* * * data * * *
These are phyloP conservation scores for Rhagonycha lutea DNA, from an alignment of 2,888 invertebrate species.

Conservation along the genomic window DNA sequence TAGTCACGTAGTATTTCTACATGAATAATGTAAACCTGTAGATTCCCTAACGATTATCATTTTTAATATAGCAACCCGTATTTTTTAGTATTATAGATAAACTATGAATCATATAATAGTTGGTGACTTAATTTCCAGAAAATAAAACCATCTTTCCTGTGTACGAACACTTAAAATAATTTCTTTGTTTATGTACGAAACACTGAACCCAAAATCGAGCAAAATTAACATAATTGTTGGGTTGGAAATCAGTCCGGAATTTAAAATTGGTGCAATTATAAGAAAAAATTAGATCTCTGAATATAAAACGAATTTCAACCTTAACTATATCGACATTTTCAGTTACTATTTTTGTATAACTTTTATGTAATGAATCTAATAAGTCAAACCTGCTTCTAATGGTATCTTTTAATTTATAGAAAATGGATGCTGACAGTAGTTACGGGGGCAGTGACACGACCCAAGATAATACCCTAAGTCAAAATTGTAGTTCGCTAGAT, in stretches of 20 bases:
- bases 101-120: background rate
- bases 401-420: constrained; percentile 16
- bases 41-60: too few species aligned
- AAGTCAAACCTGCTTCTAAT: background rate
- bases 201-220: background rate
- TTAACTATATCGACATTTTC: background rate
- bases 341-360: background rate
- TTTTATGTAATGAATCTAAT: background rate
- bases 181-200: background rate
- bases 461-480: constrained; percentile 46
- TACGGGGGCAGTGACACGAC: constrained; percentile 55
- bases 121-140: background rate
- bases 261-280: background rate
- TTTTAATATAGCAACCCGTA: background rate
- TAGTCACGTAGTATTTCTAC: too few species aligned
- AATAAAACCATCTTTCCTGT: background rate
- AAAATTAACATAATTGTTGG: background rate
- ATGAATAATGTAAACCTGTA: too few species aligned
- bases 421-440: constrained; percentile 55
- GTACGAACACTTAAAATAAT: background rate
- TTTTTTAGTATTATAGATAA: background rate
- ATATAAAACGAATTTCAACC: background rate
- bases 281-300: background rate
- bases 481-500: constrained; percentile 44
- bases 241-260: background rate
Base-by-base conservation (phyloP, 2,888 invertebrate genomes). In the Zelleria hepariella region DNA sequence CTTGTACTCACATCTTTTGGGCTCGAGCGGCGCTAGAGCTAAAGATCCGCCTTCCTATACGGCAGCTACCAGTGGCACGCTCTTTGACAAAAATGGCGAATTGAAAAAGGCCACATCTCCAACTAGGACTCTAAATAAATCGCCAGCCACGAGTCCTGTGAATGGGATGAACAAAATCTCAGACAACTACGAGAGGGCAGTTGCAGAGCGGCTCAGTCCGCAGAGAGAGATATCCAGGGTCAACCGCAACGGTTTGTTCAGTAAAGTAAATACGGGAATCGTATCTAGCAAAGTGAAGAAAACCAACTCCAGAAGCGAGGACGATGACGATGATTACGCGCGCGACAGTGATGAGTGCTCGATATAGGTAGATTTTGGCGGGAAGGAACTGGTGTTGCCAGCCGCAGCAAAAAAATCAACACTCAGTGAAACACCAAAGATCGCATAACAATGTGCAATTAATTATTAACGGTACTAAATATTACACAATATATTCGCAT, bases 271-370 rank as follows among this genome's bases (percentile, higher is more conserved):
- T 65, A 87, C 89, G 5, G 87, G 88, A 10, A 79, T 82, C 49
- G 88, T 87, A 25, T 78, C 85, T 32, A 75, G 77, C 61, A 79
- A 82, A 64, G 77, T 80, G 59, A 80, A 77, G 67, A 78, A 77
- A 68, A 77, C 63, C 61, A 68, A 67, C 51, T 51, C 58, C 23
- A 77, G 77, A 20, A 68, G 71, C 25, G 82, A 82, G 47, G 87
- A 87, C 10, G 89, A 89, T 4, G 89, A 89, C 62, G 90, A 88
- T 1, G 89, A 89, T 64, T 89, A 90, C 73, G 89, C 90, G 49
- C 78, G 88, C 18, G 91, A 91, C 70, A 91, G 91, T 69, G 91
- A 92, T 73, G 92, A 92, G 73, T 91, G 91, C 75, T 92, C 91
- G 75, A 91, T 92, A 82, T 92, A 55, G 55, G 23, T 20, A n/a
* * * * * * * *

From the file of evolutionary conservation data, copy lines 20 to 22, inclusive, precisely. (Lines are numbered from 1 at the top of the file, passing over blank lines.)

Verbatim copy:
- ATGAATAATGTAAACCTGTA: too few species aligned
- bases 421-440: constrained; percentile 55
- GTACGAACACTTAAAATAAT: background rate